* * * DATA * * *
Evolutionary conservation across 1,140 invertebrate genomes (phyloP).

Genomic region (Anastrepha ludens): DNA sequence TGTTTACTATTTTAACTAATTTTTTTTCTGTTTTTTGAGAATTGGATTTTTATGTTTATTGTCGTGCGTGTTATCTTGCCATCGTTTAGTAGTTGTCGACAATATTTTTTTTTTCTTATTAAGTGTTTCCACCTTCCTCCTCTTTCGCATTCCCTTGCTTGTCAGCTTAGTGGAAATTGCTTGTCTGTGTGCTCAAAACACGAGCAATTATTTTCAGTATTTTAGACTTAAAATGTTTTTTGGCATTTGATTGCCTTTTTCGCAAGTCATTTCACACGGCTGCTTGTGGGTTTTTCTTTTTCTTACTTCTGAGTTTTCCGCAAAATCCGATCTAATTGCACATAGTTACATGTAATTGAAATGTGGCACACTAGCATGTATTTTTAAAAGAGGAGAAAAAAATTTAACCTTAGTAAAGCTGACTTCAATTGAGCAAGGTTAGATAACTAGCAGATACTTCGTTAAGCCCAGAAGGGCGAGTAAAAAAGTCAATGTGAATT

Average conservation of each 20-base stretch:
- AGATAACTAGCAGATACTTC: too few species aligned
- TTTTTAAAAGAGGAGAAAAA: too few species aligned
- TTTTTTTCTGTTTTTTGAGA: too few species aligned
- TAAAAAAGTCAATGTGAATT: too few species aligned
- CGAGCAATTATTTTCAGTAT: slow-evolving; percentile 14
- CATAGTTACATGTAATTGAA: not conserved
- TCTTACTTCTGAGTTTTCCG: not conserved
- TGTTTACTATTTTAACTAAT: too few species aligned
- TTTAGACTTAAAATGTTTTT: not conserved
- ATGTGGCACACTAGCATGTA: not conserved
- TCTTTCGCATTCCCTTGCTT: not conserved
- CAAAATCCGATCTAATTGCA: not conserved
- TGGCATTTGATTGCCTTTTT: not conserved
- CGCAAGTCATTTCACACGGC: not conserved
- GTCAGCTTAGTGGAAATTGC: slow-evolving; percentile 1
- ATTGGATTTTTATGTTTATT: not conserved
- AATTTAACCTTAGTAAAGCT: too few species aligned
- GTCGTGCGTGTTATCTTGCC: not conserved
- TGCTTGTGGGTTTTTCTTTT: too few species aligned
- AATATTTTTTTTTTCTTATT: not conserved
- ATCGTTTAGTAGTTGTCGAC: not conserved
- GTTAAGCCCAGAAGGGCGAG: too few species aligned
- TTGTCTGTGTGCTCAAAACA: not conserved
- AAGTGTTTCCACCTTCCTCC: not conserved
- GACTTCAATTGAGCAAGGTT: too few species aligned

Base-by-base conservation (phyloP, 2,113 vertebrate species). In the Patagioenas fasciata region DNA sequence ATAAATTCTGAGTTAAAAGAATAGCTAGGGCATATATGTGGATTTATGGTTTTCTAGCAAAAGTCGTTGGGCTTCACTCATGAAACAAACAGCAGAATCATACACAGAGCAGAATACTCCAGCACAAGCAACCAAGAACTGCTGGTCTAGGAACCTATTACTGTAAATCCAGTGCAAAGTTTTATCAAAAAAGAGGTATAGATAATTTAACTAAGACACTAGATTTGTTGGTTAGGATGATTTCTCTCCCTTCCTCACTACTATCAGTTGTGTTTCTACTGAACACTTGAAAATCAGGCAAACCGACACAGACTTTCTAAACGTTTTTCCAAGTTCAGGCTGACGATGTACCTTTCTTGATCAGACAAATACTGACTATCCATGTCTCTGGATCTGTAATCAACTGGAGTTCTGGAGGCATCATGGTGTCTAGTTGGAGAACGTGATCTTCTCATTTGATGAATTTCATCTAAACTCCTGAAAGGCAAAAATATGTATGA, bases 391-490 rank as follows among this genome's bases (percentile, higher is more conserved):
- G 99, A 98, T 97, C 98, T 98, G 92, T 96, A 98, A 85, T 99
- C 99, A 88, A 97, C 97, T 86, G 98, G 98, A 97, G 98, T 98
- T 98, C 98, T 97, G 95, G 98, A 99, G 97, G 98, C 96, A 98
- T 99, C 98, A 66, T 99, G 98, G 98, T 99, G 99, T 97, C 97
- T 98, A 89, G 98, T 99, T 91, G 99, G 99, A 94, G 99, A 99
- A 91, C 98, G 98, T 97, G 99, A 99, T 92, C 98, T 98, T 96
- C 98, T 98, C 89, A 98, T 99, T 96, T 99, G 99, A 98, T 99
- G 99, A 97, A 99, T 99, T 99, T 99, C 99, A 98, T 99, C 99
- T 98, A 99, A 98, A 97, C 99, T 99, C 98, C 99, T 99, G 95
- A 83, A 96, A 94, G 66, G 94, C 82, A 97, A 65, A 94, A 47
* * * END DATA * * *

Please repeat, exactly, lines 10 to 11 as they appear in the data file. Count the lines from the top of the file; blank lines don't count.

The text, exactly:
- TCTTACTTCTGAGTTTTCCG: not conserved
- TGTTTACTATTTTAACTAAT: too few species aligned